Year

2016

Degree Name

Doctor of Philosophy

Department

School of Electrical, Computer and Telecommunications Engineering

Abstract

Teleoperation provides telepresence by allowing a user to remotely control a slave robot through a master device by sensing or feeling the impact of the remote environment. Because of this transference, teleoperation has been utilized in many real world applications. For instance, the ability to send a remote controlled robotic vehicle into a hazardous environment can be a great asset in many industrial applications. As well, Earth to space operations and deep sea exploration are other areas which gain significant and imperative capability by employing teleoperation. These systems offer great potential, but connecting master/slave stations in a coherent way is a challenging task. While the master station is controlled by the human operator, the slave manipulator often needs to interact with an unknown and dynamic environment from a distance. The nature of this remote interaction significantly influences the overall system performance, and poses significant challenges in terms of sensing, planning, and control. In particular, it is critical to design control algorithms that account for the dynamics of the robot and environment, and the time delay in the communication channel.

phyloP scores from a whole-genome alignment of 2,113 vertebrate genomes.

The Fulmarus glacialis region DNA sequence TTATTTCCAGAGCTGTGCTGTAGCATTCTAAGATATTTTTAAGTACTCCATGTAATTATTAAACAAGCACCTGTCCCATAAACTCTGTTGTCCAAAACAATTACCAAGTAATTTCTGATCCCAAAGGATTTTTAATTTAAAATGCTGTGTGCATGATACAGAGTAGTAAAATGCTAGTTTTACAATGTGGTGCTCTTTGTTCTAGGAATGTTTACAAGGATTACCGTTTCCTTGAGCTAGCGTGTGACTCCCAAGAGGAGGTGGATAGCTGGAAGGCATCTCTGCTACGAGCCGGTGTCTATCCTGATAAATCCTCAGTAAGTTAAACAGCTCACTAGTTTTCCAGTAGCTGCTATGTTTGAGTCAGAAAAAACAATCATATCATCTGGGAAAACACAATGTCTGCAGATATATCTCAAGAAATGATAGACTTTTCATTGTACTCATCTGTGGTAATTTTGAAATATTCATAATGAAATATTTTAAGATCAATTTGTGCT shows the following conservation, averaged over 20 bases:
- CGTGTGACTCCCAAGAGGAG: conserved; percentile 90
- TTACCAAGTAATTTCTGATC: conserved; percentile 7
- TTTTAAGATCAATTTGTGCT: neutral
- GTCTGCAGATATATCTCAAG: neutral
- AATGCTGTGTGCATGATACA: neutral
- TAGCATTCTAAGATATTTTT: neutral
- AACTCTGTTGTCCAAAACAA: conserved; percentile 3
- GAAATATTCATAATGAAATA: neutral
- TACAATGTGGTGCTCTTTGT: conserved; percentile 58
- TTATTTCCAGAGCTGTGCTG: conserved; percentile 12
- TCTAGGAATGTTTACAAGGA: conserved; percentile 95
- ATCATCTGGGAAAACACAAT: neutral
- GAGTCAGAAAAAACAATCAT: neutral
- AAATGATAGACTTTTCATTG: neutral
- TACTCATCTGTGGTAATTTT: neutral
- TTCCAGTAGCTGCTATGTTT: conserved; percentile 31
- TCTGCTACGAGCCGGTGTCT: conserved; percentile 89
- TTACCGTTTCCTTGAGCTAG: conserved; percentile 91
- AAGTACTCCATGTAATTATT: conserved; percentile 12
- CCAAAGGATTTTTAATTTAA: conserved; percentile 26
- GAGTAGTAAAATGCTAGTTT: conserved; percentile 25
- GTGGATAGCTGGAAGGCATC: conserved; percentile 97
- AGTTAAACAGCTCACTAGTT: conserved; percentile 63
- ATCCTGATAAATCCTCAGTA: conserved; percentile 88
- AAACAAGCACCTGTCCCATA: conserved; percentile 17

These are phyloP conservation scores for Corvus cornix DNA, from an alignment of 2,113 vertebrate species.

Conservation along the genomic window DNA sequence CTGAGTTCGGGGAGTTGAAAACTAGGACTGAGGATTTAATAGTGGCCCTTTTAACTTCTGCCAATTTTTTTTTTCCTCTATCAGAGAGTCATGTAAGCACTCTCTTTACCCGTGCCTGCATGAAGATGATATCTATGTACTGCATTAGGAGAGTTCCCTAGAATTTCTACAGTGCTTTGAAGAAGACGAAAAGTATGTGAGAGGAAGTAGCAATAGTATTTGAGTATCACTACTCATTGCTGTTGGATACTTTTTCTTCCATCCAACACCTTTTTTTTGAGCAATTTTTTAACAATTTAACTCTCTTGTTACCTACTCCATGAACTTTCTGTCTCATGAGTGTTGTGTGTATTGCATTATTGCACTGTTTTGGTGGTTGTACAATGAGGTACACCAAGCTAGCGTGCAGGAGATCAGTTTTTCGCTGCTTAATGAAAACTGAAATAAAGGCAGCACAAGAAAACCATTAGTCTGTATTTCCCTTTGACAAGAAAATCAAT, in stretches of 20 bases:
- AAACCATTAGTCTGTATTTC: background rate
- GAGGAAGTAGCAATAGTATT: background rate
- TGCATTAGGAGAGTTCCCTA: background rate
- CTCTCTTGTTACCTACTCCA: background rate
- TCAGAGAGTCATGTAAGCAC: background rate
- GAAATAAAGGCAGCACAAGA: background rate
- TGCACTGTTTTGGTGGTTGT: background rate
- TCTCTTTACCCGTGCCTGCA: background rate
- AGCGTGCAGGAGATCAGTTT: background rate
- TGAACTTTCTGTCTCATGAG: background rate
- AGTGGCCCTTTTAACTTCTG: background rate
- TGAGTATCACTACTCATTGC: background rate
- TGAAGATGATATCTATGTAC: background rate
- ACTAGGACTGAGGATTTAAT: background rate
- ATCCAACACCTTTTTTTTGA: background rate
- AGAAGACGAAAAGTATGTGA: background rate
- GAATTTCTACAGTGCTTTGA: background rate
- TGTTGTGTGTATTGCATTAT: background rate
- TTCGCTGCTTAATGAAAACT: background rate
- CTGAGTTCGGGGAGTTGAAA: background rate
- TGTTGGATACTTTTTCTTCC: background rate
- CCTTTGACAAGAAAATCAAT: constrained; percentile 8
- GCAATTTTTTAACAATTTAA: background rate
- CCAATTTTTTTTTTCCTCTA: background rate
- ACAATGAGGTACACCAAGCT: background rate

The work in this thesis is aimed to address these issues and focus on the development of an innovative adaptive observer based bilateral teleoperation algorithm for n-degrees-of-freedom (n-DOF) nonlinear manipulators interconnected with time delays. Central to the algorithm is the design of a new extended active observer for estimating the external forces acting on the manipulators while suppressing various disturbances arising from the manipulators and surrounding environments, such as measurement noise, robot model parameter variation and various friction issues. The use of this observer removes the need for both velocity and force sensors, leading to a lower cost hardware setup that also provides the benefits of a force-position architecture in terms of accurate force tracking. Stability of the observer has been verified, and it demonstrates high performance in experimental verification. Building on this new observer, new control algorithms have been developed for haptic teleoperation for both delay and delay-free situations. These teleoperation approaches have been verified through simulations and experiments on practical teleoperation systems. The results show the effectiveness of the novel teleoperation methods.

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